Apple Co-Founder Steve Wozniak Quit Facebook, and Then Made This Smart Move
If you’re about to make global news, why not use that spotlight to your company’s advantage?
PHOTO CREDIT: Getty Images
Don't plan on friending Apple Inc. co-founder Steve Wozniak on Facebook any time soon. On Sunday, the computer pioneer and tech entrepreneur said he was quitting the social-media service, which admitted recently that its system could have allowed "malicious actors" to gather data on most of its 2 billion users.
"Users provide every detail of their life to Facebook and ... Facebook makes a lot of advertising money off this," Wozniak told USA Today on Sunday. "The profits are all based on the user's info, but the users get none of the profits back."
Woz has a point -- the Cambridge Analytica scandal (here's the quick explanation of what that is) has damaged Facebook's reputation even more than it already was. And when someone as legendary as Wozniak publicly announces he's fleeing the service, millions of other Facebook users are bound to take note.
But Wozniak didn't just dump on Mark Zuckerberg and Co. and leave it at that. He went on to praise the computer company he and the late Steve Jobs, along with Ronald Wayne, founded in 1976.
"Apple makes its money off of good products, not off of you," Wozniak told the newspaper. "As they say, with Facebook, you are the product."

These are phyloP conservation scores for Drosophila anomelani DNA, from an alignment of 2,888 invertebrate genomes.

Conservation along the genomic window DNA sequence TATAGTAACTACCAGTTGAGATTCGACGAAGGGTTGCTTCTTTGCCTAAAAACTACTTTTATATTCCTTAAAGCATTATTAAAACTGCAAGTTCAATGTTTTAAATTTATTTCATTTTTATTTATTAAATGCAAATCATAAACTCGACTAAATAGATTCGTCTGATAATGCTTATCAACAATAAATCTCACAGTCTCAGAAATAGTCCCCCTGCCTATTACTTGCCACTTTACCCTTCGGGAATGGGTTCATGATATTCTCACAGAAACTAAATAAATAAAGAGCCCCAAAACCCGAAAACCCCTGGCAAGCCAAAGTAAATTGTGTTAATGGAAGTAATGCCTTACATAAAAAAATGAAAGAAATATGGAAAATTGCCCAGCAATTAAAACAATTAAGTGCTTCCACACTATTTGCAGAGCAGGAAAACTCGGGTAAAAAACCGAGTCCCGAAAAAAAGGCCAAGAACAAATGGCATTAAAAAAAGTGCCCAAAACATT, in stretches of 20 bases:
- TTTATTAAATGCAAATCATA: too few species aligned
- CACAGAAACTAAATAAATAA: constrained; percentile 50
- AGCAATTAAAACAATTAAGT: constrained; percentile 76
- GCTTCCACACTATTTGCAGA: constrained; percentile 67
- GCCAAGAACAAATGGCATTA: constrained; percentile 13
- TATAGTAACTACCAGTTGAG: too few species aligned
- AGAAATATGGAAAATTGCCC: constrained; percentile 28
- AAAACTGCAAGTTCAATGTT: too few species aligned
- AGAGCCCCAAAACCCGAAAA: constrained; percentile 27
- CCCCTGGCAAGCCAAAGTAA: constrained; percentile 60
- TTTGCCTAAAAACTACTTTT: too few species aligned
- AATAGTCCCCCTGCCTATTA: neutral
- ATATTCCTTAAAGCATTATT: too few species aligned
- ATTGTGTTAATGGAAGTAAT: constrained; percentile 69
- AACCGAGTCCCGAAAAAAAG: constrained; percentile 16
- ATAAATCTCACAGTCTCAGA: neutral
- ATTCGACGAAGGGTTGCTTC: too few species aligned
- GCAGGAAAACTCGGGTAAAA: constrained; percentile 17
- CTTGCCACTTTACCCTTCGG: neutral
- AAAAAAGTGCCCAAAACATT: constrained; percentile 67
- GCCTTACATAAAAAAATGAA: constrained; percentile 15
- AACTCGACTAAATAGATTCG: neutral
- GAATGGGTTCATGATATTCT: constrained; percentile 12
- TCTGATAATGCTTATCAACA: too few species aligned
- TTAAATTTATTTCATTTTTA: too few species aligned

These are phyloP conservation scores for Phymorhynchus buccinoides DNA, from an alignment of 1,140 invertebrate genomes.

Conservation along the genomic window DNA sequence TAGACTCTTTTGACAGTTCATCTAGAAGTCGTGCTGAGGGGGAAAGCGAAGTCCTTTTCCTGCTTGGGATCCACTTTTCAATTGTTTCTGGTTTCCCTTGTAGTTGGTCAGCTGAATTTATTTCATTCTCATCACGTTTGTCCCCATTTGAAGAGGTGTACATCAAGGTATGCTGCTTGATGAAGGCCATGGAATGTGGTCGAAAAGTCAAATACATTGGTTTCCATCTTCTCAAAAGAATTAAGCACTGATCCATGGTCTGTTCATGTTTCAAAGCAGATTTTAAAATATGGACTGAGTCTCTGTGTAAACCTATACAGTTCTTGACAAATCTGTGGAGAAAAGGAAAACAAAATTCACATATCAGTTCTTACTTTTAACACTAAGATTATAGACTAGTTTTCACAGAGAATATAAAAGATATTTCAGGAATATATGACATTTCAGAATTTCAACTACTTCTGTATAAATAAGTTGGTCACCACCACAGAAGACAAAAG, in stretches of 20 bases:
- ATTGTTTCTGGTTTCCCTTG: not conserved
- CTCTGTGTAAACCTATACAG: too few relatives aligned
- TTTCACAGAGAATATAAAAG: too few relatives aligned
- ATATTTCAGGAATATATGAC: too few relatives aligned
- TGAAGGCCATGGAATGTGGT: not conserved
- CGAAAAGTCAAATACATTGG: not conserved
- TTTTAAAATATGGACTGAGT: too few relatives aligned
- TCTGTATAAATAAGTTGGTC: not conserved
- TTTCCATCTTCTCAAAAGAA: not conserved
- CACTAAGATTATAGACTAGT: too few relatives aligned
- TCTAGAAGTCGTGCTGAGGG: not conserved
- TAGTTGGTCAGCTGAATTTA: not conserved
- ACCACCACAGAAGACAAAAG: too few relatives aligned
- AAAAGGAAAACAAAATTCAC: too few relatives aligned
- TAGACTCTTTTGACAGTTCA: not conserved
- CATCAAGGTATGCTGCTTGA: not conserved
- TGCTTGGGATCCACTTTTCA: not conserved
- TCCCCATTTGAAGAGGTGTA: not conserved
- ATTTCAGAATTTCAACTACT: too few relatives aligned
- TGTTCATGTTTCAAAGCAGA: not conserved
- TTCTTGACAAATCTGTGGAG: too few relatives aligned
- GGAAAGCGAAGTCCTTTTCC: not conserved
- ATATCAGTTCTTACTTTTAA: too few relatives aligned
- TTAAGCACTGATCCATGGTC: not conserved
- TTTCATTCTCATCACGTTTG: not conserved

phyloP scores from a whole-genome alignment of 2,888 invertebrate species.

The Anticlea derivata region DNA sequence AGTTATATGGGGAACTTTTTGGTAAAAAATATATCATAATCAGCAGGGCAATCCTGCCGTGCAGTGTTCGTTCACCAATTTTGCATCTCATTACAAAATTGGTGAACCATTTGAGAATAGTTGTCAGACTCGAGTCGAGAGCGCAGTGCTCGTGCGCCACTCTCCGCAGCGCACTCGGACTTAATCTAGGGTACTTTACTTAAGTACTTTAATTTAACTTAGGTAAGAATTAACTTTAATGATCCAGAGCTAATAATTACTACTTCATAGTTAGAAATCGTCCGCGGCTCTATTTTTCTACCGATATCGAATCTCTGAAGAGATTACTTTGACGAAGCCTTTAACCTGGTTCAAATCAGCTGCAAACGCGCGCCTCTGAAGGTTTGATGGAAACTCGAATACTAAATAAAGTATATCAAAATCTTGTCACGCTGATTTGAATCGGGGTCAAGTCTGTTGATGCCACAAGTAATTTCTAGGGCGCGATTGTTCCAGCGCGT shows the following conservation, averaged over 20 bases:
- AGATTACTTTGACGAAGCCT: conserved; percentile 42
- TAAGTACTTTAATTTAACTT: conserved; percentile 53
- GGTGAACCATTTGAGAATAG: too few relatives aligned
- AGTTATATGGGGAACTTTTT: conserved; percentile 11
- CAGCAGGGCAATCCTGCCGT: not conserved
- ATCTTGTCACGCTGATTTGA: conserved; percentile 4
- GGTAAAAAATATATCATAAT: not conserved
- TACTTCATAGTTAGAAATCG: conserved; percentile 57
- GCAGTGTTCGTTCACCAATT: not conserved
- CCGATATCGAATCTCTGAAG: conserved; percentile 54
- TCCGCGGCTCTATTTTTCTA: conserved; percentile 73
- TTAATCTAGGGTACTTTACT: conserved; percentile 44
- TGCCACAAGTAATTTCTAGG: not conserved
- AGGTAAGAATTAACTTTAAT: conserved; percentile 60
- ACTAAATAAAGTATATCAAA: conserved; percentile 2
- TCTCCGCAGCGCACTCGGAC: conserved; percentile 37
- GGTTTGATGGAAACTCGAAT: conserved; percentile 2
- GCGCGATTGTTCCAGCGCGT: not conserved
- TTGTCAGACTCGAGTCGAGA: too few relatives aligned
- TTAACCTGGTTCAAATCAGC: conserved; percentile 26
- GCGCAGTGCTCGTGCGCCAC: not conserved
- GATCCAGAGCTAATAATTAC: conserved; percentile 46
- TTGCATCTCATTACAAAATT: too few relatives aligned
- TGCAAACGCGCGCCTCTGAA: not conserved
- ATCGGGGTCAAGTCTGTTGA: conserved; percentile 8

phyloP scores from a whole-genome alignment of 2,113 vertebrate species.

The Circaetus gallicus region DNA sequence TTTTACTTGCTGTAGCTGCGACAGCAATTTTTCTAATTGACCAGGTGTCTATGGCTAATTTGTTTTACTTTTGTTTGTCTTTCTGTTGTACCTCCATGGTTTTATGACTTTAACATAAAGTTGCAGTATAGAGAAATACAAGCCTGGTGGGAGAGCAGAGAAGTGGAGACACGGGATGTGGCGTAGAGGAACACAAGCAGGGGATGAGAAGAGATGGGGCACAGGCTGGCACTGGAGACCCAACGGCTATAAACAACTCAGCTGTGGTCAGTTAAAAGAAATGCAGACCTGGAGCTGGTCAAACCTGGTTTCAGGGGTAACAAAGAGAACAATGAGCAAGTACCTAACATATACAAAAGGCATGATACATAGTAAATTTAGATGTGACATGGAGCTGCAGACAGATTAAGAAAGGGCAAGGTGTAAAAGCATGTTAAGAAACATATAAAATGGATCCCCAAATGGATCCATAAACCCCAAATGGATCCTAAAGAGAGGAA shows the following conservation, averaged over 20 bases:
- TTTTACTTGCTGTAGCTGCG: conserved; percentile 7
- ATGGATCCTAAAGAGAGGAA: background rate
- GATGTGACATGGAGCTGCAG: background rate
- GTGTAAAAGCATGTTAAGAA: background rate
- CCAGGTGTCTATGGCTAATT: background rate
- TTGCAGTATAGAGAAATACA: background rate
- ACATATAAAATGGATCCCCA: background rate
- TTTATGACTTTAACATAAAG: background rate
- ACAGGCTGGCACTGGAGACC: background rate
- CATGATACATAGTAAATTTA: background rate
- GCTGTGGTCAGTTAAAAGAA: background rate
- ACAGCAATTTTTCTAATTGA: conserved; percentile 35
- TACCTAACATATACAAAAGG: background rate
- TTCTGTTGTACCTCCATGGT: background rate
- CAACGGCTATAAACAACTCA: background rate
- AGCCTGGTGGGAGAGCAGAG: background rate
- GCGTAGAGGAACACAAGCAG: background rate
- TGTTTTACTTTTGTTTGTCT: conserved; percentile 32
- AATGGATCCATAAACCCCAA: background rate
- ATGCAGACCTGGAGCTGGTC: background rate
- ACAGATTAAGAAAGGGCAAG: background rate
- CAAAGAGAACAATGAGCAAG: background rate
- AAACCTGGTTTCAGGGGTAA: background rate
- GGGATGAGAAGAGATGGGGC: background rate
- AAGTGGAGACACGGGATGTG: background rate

Apple's had its share of problems (Wozniak left in 1985), but it was smart of him to blend his Facebook news with a comparison where Apple comes out on top. Wozniak's no dummy -- he had to know his declaration would be covered wall-to-wall by the tech and global press. By hitching a compliment for Apple to his "farewell, Facebook" revelation, he reminded readers that wherever Apple has slipped up (a $1000 phone?), they still haven't leaked Grandma's personal data to a company with its eye on influencing the United States presidential election.
And while Wozniak famously gave many of his own pre-IPO Apple stock options to fellow employees, he's noted on his own site that he remains an Apple employee to this day, and feels he represents the company when he makes appearances or gives interviews. In short: While he certainly doesn't have to worry about money, it's good for him when Apple succeeds.
Apple CEO Tim Cook made a similar point in March. When asked what he'd do in Zuckerberg's unenviable position, Cook bluntly said, ""I wouldn't be in this situation."